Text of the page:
Society’s attitude towards dental health

There is a lack of importance assigned by society towards dental health versus general health. Societal attitudes tend to have a collective consciousness. Similar to the manner in which an individual’s mind can be studied with appropriate methods, so can a society’s habits. In India, the population has yet to realise dental problems as a lifestyle disorder. Dental problems can affect a variety of activities such as the food we eat, the various recreational habits involving the oral tract(such as smoking or chewing paan), and even the very shape of our faces. It is this lack of importance that results in dental treatment not being eligible for medical insurance in our country.

The biggest problem associated with dental treatment is pricing. In a capitalist society, where money is the source of food, health, clothing, luxury, etc – the desire to spend money on dental health is proportional to the urgency of need for that dental treatment. Advertising psychology used in campaigns from global technology, fast-food and clothing brands result in creating a desire for spending on items such as expensive cell phones and clothes rather than oral health. Whilst this may satisfy a short term desire, it tends to leave a long term impact on the health of an individual. Indian law also prevents organisations from advertising their medical practices. This causes the general people to be fed constant information on their phones, buses and billboards about the latest gadgets and movies and prioritizing them over their physical health. An individual would rather buy the latest iPhone than spend the same money on his oral health if the person is given a choice.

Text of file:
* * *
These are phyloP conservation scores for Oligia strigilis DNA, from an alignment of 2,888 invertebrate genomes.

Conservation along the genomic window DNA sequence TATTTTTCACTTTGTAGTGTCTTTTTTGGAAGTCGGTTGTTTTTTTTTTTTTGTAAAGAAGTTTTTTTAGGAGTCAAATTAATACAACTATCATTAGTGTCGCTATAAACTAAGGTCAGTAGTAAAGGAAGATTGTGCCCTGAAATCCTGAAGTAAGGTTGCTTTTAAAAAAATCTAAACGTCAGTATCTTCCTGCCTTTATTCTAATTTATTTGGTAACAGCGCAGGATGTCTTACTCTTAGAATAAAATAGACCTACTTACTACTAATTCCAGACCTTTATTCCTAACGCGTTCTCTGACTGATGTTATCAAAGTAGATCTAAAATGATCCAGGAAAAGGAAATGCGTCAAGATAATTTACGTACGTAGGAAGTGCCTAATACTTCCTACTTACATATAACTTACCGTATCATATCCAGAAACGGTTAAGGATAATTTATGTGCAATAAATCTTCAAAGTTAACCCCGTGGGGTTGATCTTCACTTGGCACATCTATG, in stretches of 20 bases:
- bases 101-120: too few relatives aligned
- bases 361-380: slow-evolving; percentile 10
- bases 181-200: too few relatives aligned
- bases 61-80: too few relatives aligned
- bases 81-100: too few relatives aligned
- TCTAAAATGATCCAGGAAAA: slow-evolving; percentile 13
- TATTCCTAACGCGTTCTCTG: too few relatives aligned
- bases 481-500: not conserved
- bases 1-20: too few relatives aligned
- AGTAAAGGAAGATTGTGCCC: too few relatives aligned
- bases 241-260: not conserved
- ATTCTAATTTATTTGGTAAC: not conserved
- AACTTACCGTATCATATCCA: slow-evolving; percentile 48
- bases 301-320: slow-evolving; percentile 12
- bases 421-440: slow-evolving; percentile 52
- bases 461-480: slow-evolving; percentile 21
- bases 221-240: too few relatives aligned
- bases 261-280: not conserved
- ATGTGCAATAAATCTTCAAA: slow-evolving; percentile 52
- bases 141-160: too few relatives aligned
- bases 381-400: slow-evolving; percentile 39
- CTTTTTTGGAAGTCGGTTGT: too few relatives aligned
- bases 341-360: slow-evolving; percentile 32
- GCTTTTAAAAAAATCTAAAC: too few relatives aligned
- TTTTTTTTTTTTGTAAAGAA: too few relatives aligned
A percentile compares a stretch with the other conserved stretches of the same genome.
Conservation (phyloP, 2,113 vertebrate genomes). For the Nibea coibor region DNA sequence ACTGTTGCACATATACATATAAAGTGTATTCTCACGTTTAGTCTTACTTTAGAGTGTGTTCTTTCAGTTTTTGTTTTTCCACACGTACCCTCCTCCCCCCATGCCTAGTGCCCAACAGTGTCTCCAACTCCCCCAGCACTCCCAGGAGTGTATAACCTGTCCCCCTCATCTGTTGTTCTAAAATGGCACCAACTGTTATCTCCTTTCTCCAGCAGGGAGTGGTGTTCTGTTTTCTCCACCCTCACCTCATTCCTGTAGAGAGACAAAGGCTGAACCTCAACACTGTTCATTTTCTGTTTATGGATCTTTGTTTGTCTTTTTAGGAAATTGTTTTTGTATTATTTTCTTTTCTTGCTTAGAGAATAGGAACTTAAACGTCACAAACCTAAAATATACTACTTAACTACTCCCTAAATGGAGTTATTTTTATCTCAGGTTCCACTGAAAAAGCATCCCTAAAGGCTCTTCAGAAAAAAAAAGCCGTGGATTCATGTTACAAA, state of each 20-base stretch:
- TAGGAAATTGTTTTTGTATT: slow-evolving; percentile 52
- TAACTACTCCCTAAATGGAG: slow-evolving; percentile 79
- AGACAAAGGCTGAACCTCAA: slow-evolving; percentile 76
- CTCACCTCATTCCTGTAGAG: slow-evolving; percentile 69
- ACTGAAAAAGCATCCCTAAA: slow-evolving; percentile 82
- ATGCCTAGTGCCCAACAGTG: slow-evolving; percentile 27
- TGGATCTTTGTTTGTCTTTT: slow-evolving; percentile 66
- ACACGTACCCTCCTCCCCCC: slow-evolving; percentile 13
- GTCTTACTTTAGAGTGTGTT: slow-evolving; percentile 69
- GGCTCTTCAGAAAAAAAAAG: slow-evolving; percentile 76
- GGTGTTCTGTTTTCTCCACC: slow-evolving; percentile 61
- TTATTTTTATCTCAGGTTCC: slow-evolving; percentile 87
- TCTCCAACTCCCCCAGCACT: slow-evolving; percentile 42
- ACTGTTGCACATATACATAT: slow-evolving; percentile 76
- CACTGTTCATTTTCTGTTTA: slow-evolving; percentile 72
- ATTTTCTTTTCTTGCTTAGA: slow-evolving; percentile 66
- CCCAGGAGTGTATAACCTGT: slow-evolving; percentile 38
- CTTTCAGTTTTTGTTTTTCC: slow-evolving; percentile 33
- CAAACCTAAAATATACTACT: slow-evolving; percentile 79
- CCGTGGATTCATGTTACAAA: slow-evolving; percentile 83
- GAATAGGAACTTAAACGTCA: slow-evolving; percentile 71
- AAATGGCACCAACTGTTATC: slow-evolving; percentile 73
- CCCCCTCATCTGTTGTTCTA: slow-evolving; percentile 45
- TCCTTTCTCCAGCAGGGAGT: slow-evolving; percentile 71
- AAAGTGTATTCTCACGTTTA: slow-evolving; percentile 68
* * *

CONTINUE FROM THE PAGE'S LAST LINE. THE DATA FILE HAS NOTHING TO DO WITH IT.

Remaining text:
Dental treatment almost always requires some form of physical work to be done on the teeth, even if its something as simple as a scaling. The general public attitude towards health involves a preference of taking medicines over undergoing physical treatment. This ideology reinforces the stereotypical ‘fear’ of dentists. Dental treatment normally involves a consultation followed by treatment at a later time depending on the nature of treatment required. The need for multiple treatments and visits to a dental clinic causes some form of stress in a patient drawing them further away from the desire of undergoing dental treatment.

There are numerous cons to the process of thought regarding dental treatment in contemporary India. As it currently stands, the people that undergo treatment are those that definitively require treatment as a necessity. The attitude is one of cure over prevention.